Thought Leaders National Taxation

Twelve rules that protect the tax collector

Taxpayers have minimal procedural rights says Vern Krishna of TaxChambers LLP

Author: Vern Krishna

TORONTO – Tax rules protect the Tax Collector. They are not intended to protect taxpayers. Taxpayers who do not comply with the rules lose all their rights. There is no Charter protection for taxpayers.

Rule 1: Taxpayers must voluntarily self-assess their tax liability and file their tax returns without demand or notice according to the timelines set out in the Income Tax Act (ITA).

The Canada Revenue Agency (“CRA”) will check returns for mathematical accuracy and ensure that they comply with statutory requirements. For example, the Minister will compare an individual's tax return with information slips that his employer or investment dealer files in tax reporting slips.

Rule 2: The Minister will send the taxpayer a Notice of Assessment, which determines the amount of tax, if any, that the taxpayer owes. The assessment is deemed to be made on the day that it is mailed or electronically transmitted. The CRA can post the Notice to the taxpayer's My Account or My Business Account and, once uploaded, it is considered “available” to the taxpayer.

Rule 3: The Minister is required to issue the Notice of Assessment “with all due dispatch” and send it to the address shown on the taxpayer's return either through the mail, electronically or, in rare instances, by personal delivery.

Rule 4: The requirement to assess taxes with all due dispatch is hollow. The taxpayer can seek judicial review in the Federal Court for the Minister's tardiness in assessing. In practice, the courts interpret the statutory duty so leniently that the Minister can take as long as she wants. The probability of obtaining an order of mandamus [Latin for “we command”] is virtually zero. It is best for the taxpayer to sit on her hands and wait. Here, we see the DNA of procedural tax rules.

Rule 5: No Notice of Objection, No Appeal, Just Pay. The Assessment triggers the objection period that applies to the taxpayer. It is a red flag. The Notice of Objection is the first procedural step in disputing the Minister's assessment. The general rule is that the taxpayer must file her Objection in writing within 90 days of the date of it being mailed to the address on the return or made available to the taxpayer. Telephoning the CRA, if you can even get through, is not enough.

Rule 6: What happens if the taxpayer never receives the Notice of Assessment because Canada Post, or electronic service, fails to deliver it, or the taxpayer changes her email address? The taxpayer is generally out of luck and loses the right to appeal. The CRA need only establish that the Assessment was sent to the right address. Then, the taxpayer is deemed to have received it.

[There is a discretionary provision available if an individual files an adjustment request after the limited period].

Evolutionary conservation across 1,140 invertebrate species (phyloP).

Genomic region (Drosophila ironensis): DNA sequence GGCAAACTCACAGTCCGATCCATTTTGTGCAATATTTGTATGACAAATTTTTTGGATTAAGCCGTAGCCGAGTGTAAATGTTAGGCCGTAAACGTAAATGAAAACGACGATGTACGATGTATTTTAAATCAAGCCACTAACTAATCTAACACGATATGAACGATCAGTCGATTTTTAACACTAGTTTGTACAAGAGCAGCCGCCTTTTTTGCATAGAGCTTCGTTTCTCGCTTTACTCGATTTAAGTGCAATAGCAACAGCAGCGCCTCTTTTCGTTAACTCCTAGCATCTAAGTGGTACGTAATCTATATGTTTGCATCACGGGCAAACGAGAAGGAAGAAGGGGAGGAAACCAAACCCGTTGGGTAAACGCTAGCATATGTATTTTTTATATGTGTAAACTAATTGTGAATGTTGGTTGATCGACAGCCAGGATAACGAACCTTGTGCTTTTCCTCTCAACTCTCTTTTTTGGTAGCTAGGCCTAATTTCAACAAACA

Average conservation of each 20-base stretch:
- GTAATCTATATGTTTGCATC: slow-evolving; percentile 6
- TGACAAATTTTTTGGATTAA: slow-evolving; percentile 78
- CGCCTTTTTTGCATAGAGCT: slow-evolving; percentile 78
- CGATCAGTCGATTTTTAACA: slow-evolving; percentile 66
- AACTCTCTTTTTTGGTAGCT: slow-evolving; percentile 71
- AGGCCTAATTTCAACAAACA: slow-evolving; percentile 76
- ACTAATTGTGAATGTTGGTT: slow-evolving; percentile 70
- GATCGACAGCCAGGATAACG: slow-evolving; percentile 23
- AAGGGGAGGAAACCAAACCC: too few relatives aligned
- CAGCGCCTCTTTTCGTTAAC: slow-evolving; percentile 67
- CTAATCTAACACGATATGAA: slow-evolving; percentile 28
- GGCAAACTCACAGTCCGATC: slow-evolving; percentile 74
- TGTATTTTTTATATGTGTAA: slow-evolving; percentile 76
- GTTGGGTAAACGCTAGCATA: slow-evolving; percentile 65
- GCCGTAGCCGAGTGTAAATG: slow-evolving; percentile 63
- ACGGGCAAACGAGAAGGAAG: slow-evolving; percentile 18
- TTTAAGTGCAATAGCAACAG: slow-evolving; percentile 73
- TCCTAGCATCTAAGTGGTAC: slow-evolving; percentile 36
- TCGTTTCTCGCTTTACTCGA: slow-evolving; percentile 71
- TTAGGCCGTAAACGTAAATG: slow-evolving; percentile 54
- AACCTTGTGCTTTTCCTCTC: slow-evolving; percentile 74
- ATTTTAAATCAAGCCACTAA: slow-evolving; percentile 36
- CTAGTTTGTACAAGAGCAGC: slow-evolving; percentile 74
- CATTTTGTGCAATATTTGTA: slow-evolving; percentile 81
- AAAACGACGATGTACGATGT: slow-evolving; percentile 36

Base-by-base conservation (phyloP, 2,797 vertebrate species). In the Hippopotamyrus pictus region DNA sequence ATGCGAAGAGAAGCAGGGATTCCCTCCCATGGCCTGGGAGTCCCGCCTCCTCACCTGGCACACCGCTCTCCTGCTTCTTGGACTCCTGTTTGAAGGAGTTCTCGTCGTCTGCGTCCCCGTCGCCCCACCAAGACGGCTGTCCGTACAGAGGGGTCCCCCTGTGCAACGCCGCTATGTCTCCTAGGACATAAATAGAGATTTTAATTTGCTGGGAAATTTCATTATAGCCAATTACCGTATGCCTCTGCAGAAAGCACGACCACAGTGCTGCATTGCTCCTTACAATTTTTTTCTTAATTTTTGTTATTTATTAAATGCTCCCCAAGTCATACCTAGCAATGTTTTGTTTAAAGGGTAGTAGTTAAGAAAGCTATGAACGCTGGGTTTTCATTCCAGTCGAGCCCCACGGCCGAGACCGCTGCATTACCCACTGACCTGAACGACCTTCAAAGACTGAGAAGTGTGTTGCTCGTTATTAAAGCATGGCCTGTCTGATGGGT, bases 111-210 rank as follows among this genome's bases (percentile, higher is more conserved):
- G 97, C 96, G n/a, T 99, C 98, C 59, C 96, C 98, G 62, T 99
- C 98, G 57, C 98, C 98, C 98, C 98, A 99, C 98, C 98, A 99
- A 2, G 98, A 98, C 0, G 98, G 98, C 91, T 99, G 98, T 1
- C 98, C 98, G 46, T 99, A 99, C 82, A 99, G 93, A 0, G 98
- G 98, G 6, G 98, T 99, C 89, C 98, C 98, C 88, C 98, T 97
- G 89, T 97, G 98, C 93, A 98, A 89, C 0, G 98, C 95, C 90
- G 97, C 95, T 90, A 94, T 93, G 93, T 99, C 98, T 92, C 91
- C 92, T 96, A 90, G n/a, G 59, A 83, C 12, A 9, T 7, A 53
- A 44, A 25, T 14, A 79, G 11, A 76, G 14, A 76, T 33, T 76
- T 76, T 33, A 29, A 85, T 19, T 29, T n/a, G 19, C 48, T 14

Rule 7: The CRA decides first and then decides again. The Notice of Objection triggers an administrative appeal to the CRA, which reconsiders its own initial decision to assess. The assessing officer and the appeals officer are both employees of the CRA. However, there is no judicial review for the decision maker adjudicating its own previous decision.

Rule 8: The CRA is not bound by its own errors. A Notice of Assessment is deemed to be valid and binding notwithstanding any error, defect, or omission or in any proceeding under the ITA.

Rule 9: The administrative appeal to the CRA can take anywhere from 12 months (simple appeals) to six years (rules during Covid-19 extend these timelines). During this time, the taxpayer is liable for non-deductible interest, compounded daily at a prescribed rate (approximately 6%) on any assessed amounts. Hence, it is prudent to pay up front before any legal appeal, which can easily add 4-5 years in simple cases and longer during Covid.

Rule 10: Any interest that is eventually refunded on a successful appeal is fully taxable as income.

Rule 11: Upon filing his Notice of Objection, the taxpayer has two choices:

  1. He can wait for months (or years) for the Minister to confirm or reassess his returns; or
  2. He can file an Appeal to the Tax Court of Canada if the Minister does not respond within 90 days of service of the Objection.

Rule 12: A taxpayer who receives a decision on his Objection has 90 days (plus any Covid-19 extensions) to appeal to the Tax Court of Canada. The Registry of the Court must receive the Notice of Appeal within the time limits.

The twelve rules protect the Crown. They are not intended to protect taxpayers, who have minimal procedural rights.

Taxpayers who do not file timely objections and appeals lose all rights.

Vern Krishna, FCGA, FCPA, CM, QC is a tax lawyer with TaxChambers LLP in Toronto. This article originally appeared on the website of TaxChambers LLP. Author photo courtesy TaxChambers LLP.

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